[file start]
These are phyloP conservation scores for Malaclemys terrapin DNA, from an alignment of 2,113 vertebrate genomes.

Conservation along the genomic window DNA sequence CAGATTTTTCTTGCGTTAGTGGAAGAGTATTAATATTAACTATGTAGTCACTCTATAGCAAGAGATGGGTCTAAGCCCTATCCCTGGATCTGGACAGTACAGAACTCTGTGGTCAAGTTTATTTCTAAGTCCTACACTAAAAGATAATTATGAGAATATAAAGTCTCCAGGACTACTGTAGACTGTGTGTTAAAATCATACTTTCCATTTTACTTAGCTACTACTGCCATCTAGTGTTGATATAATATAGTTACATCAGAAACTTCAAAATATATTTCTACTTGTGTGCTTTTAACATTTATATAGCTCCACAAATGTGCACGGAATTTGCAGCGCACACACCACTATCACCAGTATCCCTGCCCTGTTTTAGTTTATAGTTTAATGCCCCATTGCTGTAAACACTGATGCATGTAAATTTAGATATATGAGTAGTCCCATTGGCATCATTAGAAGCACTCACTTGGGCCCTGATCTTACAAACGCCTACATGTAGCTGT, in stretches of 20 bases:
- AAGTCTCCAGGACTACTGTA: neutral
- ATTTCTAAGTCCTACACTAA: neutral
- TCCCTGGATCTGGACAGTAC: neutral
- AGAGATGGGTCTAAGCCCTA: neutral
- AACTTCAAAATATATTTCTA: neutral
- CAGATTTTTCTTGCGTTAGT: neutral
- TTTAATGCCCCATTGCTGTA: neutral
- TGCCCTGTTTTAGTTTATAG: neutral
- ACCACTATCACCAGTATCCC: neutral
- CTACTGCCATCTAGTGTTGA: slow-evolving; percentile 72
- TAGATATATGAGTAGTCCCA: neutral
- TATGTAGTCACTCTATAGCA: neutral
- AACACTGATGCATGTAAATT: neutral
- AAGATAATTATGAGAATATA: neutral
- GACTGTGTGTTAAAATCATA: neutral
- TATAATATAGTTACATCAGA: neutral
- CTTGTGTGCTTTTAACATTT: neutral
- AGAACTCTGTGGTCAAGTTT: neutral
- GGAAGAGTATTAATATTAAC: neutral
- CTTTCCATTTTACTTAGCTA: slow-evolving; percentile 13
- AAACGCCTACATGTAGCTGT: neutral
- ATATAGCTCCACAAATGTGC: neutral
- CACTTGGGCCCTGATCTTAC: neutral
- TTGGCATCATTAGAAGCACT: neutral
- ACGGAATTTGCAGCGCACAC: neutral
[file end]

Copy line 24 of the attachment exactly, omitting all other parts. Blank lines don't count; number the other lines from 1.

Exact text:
- ATATAGCTCCACAAATGTGC: neutral